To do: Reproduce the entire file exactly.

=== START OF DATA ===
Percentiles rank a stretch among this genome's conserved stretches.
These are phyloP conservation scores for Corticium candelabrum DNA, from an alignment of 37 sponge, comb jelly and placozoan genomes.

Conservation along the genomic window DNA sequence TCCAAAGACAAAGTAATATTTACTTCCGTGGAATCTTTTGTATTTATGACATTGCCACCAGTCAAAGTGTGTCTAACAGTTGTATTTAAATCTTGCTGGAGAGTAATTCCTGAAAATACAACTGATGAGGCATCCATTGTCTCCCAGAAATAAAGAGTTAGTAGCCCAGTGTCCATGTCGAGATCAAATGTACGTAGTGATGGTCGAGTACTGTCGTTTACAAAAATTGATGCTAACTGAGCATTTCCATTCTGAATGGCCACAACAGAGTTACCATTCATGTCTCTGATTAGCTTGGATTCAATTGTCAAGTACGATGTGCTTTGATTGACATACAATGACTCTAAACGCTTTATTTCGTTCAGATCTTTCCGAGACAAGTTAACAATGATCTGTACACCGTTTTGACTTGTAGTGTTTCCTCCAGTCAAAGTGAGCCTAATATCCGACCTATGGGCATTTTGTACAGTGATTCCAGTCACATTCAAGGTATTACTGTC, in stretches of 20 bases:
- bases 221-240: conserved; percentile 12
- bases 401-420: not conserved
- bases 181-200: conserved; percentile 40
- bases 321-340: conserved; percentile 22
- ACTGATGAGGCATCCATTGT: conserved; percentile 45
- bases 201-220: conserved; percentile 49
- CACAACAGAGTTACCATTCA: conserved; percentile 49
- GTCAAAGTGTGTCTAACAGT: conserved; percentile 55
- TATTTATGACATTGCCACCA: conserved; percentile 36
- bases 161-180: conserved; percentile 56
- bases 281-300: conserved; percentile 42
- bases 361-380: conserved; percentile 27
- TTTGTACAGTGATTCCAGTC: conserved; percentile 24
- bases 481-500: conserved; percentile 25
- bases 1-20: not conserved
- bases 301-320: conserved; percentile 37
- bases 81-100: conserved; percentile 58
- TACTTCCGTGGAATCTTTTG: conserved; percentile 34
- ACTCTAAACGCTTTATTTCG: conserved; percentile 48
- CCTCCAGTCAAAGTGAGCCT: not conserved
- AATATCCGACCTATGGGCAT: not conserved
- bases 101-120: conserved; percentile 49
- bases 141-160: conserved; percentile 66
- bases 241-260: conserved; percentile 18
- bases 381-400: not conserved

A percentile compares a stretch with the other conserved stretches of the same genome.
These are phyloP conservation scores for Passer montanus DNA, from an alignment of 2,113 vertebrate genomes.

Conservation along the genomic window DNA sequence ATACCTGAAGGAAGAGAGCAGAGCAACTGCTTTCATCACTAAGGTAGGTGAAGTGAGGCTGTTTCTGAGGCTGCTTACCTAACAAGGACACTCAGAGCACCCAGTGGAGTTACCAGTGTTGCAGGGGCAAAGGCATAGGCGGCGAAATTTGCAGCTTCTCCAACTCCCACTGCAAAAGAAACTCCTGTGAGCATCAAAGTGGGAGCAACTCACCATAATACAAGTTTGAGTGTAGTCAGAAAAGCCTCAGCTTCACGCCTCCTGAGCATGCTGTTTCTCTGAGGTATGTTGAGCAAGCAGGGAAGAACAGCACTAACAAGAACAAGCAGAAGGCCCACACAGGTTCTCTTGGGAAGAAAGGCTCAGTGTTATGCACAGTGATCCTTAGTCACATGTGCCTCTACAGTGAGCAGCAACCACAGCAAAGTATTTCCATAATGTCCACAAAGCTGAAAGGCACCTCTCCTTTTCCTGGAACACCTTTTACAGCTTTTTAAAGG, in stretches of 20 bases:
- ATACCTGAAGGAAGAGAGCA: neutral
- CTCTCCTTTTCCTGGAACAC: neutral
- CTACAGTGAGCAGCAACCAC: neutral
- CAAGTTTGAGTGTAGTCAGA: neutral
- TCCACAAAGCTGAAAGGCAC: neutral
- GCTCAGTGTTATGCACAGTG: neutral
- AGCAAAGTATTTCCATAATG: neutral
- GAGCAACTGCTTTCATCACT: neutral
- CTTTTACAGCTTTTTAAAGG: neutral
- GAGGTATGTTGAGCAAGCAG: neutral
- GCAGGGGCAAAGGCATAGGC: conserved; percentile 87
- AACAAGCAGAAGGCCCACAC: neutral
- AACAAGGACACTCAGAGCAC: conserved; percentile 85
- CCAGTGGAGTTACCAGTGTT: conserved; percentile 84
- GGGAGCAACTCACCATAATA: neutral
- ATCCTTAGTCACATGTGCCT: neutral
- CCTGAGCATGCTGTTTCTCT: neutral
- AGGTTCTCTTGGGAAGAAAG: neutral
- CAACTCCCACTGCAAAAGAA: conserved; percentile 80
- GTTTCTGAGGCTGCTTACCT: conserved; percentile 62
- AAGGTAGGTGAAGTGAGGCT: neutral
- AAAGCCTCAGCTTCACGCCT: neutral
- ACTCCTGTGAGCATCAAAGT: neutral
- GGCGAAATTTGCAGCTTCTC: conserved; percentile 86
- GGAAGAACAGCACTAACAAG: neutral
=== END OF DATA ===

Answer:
Percentiles rank a stretch among this genome's conserved stretches.
These are phyloP conservation scores for Corticium candelabrum DNA, from an alignment of 37 sponge, comb jelly and placozoan genomes.

Conservation along the genomic window DNA sequence TCCAAAGACAAAGTAATATTTACTTCCGTGGAATCTTTTGTATTTATGACATTGCCACCAGTCAAAGTGTGTCTAACAGTTGTATTTAAATCTTGCTGGAGAGTAATTCCTGAAAATACAACTGATGAGGCATCCATTGTCTCCCAGAAATAAAGAGTTAGTAGCCCAGTGTCCATGTCGAGATCAAATGTACGTAGTGATGGTCGAGTACTGTCGTTTACAAAAATTGATGCTAACTGAGCATTTCCATTCTGAATGGCCACAACAGAGTTACCATTCATGTCTCTGATTAGCTTGGATTCAATTGTCAAGTACGATGTGCTTTGATTGACATACAATGACTCTAAACGCTTTATTTCGTTCAGATCTTTCCGAGACAAGTTAACAATGATCTGTACACCGTTTTGACTTGTAGTGTTTCCTCCAGTCAAAGTGAGCCTAATATCCGACCTATGGGCATTTTGTACAGTGATTCCAGTCACATTCAAGGTATTACTGTC, in stretches of 20 bases:
- bases 221-240: conserved; percentile 12
- bases 401-420: not conserved
- bases 181-200: conserved; percentile 40
- bases 321-340: conserved; percentile 22
- ACTGATGAGGCATCCATTGT: conserved; percentile 45
- bases 201-220: conserved; percentile 49
- CACAACAGAGTTACCATTCA: conserved; percentile 49
- GTCAAAGTGTGTCTAACAGT: conserved; percentile 55
- TATTTATGACATTGCCACCA: conserved; percentile 36
- bases 161-180: conserved; percentile 56
- bases 281-300: conserved; percentile 42
- bases 361-380: conserved; percentile 27
- TTTGTACAGTGATTCCAGTC: conserved; percentile 24
- bases 481-500: conserved; percentile 25
- bases 1-20: not conserved
- bases 301-320: conserved; percentile 37
- bases 81-100: conserved; percentile 58
- TACTTCCGTGGAATCTTTTG: conserved; percentile 34
- ACTCTAAACGCTTTATTTCG: conserved; percentile 48
- CCTCCAGTCAAAGTGAGCCT: not conserved
- AATATCCGACCTATGGGCAT: not conserved
- bases 101-120: conserved; percentile 49
- bases 141-160: conserved; percentile 66
- bases 241-260: conserved; percentile 18
- bases 381-400: not conserved

A percentile compares a stretch with the other conserved stretches of the same genome.
These are phyloP conservation scores for Passer montanus DNA, from an alignment of 2,113 vertebrate genomes.

Conservation along the genomic window DNA sequence ATACCTGAAGGAAGAGAGCAGAGCAACTGCTTTCATCACTAAGGTAGGTGAAGTGAGGCTGTTTCTGAGGCTGCTTACCTAACAAGGACACTCAGAGCACCCAGTGGAGTTACCAGTGTTGCAGGGGCAAAGGCATAGGCGGCGAAATTTGCAGCTTCTCCAACTCCCACTGCAAAAGAAACTCCTGTGAGCATCAAAGTGGGAGCAACTCACCATAATACAAGTTTGAGTGTAGTCAGAAAAGCCTCAGCTTCACGCCTCCTGAGCATGCTGTTTCTCTGAGGTATGTTGAGCAAGCAGGGAAGAACAGCACTAACAAGAACAAGCAGAAGGCCCACACAGGTTCTCTTGGGAAGAAAGGCTCAGTGTTATGCACAGTGATCCTTAGTCACATGTGCCTCTACAGTGAGCAGCAACCACAGCAAAGTATTTCCATAATGTCCACAAAGCTGAAAGGCACCTCTCCTTTTCCTGGAACACCTTTTACAGCTTTTTAAAGG, in stretches of 20 bases:
- ATACCTGAAGGAAGAGAGCA: neutral
- CTCTCCTTTTCCTGGAACAC: neutral
- CTACAGTGAGCAGCAACCAC: neutral
- CAAGTTTGAGTGTAGTCAGA: neutral
- TCCACAAAGCTGAAAGGCAC: neutral
- GCTCAGTGTTATGCACAGTG: neutral
- AGCAAAGTATTTCCATAATG: neutral
- GAGCAACTGCTTTCATCACT: neutral
- CTTTTACAGCTTTTTAAAGG: neutral
- GAGGTATGTTGAGCAAGCAG: neutral
- GCAGGGGCAAAGGCATAGGC: conserved; percentile 87
- AACAAGCAGAAGGCCCACAC: neutral
- AACAAGGACACTCAGAGCAC: conserved; percentile 85
- CCAGTGGAGTTACCAGTGTT: conserved; percentile 84
- GGGAGCAACTCACCATAATA: neutral
- ATCCTTAGTCACATGTGCCT: neutral
- CCTGAGCATGCTGTTTCTCT: neutral
- AGGTTCTCTTGGGAAGAAAG: neutral
- CAACTCCCACTGCAAAAGAA: conserved; percentile 80
- GTTTCTGAGGCTGCTTACCT: conserved; percentile 62
- AAGGTAGGTGAAGTGAGGCT: neutral
- AAAGCCTCAGCTTCACGCCT: neutral
- ACTCCTGTGAGCATCAAAGT: neutral
- GGCGAAATTTGCAGCTTCTC: conserved; percentile 86
- GGAAGAACAGCACTAACAAG: neutral